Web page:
Friday, September 10, 2010

Book Review: Ed McBain, Big Man (1959)

A direct descendant of W. R. Burnett's
Little Caesar (1929), Ed McBain's Big Man tells the story of Frankie Taglio, a young man in New York who falls in with the wrong crowd (or right crowd, depending on your point of view) and soon finds himself a career mobster. Frankie's rise through the mob hierarchy is somewhat difficult to explain: There are strangely few gangsters between him and the top, and Frankie doesn't seem to have much going for him other than a bit of intelligence and the willingness to use a gun. (Then again, maybe that's all any gangster really needs.) Big Man has a fair amount of action, but its drama is driven less by the crimes that Frankie commits than by the changes in his character as he ascends the mob ladder. Grade: B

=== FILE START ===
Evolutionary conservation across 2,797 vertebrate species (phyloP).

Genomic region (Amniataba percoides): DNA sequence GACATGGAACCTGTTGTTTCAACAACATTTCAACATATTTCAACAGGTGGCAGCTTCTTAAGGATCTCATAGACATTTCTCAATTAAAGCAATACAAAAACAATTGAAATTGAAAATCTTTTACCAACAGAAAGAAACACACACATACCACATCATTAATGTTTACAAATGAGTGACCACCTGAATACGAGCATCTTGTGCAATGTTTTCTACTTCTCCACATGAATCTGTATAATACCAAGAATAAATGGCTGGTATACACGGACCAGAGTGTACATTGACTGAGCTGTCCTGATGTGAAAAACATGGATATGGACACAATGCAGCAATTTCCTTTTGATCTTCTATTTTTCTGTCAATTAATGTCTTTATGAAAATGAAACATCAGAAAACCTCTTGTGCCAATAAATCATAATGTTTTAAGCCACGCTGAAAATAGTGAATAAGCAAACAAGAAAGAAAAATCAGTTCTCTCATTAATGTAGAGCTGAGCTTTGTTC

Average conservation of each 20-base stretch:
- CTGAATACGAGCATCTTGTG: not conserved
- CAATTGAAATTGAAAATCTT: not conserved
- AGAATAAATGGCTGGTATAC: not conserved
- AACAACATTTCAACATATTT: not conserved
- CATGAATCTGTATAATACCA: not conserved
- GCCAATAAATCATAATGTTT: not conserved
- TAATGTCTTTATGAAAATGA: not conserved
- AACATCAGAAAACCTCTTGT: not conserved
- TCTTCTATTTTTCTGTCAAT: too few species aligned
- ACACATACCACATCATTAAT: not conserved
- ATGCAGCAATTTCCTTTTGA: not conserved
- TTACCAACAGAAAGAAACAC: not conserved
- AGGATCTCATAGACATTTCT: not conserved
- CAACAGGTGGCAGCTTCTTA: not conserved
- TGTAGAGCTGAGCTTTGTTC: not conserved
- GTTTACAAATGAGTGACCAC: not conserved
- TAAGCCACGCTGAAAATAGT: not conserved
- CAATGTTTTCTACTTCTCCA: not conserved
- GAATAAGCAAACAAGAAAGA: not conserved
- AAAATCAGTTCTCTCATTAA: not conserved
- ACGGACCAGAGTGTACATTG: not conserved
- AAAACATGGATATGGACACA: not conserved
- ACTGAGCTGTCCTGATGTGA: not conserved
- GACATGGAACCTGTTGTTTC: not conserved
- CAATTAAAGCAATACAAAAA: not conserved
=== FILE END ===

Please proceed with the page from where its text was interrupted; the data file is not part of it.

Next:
1. You can't go wrong with an Ed McBain novel.

  2. I have yet to read any of the Evan Hunter books published under his pseudonyms other than Ed McBain - I think there were about half a dozen 'Richard Marsten' novels and I think this was reprinted as by 'McBain' in the UK in the late 70s - and as George says whatever the name, the books were always worth a read. Thanks.